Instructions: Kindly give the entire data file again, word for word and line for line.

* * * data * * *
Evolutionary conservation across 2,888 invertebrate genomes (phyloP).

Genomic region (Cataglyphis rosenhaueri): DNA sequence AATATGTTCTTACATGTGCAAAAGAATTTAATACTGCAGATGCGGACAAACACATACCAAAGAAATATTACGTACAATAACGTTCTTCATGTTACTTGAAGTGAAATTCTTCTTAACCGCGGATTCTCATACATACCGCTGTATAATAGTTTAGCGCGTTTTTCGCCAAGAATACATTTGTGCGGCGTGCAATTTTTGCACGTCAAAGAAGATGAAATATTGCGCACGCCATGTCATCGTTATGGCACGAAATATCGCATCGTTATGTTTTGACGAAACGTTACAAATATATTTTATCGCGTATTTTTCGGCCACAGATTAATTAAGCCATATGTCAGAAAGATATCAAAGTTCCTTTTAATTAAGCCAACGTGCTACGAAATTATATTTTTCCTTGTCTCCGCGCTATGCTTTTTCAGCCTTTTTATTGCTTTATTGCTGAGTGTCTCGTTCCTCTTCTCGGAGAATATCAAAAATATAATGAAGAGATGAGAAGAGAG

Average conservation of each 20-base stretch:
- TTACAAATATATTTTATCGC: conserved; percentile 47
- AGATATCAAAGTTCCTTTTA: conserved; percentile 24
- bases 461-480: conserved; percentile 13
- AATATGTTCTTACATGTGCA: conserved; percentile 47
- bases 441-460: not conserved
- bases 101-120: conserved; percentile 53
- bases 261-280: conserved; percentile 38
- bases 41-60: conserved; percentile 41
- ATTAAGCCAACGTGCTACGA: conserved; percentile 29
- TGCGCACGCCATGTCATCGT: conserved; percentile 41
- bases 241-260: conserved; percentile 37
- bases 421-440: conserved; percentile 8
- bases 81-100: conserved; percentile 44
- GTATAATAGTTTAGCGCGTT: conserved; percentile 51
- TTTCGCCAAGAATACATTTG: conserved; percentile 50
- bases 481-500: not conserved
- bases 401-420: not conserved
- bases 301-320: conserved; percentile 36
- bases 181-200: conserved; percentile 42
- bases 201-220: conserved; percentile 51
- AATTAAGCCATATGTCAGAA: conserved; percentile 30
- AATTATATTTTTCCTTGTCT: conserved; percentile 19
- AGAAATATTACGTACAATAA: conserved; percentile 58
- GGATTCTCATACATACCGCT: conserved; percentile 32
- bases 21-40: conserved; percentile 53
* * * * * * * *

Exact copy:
Evolutionary conservation across 2,888 invertebrate genomes (phyloP).

Genomic region (Cataglyphis rosenhaueri): DNA sequence AATATGTTCTTACATGTGCAAAAGAATTTAATACTGCAGATGCGGACAAACACATACCAAAGAAATATTACGTACAATAACGTTCTTCATGTTACTTGAAGTGAAATTCTTCTTAACCGCGGATTCTCATACATACCGCTGTATAATAGTTTAGCGCGTTTTTCGCCAAGAATACATTTGTGCGGCGTGCAATTTTTGCACGTCAAAGAAGATGAAATATTGCGCACGCCATGTCATCGTTATGGCACGAAATATCGCATCGTTATGTTTTGACGAAACGTTACAAATATATTTTATCGCGTATTTTTCGGCCACAGATTAATTAAGCCATATGTCAGAAAGATATCAAAGTTCCTTTTAATTAAGCCAACGTGCTACGAAATTATATTTTTCCTTGTCTCCGCGCTATGCTTTTTCAGCCTTTTTATTGCTTTATTGCTGAGTGTCTCGTTCCTCTTCTCGGAGAATATCAAAAATATAATGAAGAGATGAGAAGAGAG

Average conservation of each 20-base stretch:
- TTACAAATATATTTTATCGC: conserved; percentile 47
- AGATATCAAAGTTCCTTTTA: conserved; percentile 24
- bases 461-480: conserved; percentile 13
- AATATGTTCTTACATGTGCA: conserved; percentile 47
- bases 441-460: not conserved
- bases 101-120: conserved; percentile 53
- bases 261-280: conserved; percentile 38
- bases 41-60: conserved; percentile 41
- ATTAAGCCAACGTGCTACGA: conserved; percentile 29
- TGCGCACGCCATGTCATCGT: conserved; percentile 41
- bases 241-260: conserved; percentile 37
- bases 421-440: conserved; percentile 8
- bases 81-100: conserved; percentile 44
- GTATAATAGTTTAGCGCGTT: conserved; percentile 51
- TTTCGCCAAGAATACATTTG: conserved; percentile 50
- bases 481-500: not conserved
- bases 401-420: not conserved
- bases 301-320: conserved; percentile 36
- bases 181-200: conserved; percentile 42
- bases 201-220: conserved; percentile 51
- AATTAAGCCATATGTCAGAA: conserved; percentile 30
- AATTATATTTTTCCTTGTCT: conserved; percentile 19
- AGAAATATTACGTACAATAA: conserved; percentile 58
- GGATTCTCATACATACCGCT: conserved; percentile 32
- bases 21-40: conserved; percentile 53